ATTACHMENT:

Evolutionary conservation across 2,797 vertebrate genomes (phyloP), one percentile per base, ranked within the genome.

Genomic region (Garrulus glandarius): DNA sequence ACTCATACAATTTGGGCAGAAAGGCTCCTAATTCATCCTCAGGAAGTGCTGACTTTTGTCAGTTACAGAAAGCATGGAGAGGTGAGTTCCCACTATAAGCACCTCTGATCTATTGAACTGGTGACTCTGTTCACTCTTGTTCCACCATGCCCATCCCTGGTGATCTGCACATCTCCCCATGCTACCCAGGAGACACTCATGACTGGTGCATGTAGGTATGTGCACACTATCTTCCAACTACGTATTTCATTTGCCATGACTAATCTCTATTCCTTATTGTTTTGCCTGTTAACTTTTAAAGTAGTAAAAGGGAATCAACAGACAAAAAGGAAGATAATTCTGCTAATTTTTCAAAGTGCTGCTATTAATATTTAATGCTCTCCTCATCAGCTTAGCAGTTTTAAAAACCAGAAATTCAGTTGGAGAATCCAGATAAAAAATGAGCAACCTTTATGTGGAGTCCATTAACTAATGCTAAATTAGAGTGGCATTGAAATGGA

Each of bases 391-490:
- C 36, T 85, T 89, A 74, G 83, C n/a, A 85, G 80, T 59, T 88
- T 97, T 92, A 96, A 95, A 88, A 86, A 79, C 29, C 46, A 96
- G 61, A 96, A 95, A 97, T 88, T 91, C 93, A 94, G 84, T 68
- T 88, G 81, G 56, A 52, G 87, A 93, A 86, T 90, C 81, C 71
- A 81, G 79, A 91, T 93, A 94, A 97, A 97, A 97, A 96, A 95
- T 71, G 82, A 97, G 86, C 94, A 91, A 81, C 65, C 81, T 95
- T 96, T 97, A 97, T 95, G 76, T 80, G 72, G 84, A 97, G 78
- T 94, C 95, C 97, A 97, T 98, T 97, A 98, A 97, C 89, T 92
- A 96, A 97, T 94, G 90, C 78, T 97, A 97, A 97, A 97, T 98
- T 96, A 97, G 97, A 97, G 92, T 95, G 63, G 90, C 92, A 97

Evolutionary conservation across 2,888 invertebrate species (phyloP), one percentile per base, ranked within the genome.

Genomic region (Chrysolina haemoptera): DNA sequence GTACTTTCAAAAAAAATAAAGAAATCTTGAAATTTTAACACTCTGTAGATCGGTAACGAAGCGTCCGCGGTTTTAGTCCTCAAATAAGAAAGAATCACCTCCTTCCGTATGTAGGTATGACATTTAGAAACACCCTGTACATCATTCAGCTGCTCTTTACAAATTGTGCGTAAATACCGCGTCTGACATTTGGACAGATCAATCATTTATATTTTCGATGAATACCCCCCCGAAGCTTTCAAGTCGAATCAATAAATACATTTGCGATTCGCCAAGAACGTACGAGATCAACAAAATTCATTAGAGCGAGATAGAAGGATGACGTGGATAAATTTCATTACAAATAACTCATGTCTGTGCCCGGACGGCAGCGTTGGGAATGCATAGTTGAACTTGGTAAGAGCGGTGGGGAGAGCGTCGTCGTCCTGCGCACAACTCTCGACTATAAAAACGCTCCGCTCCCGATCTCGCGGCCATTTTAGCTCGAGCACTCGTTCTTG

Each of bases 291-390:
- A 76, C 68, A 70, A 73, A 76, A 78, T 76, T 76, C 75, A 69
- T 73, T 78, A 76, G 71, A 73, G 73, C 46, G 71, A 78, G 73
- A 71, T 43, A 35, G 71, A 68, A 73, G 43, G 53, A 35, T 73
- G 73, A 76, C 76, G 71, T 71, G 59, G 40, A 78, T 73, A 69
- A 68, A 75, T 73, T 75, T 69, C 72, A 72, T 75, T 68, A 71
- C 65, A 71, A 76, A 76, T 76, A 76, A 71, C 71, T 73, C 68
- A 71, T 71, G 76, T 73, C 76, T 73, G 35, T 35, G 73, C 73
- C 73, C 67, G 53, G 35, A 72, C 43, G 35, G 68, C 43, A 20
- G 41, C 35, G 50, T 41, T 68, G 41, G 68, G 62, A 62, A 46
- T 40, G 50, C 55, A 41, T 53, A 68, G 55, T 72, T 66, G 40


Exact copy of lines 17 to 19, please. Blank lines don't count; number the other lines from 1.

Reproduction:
- A 76, C 68, A 70, A 73, A 76, A 78, T 76, T 76, C 75, A 69
- T 73, T 78, A 76, G 71, A 73, G 73, C 46, G 71, A 78, G 73
- A 71, T 43, A 35, G 71, A 68, A 73, G 43, G 53, A 35, T 73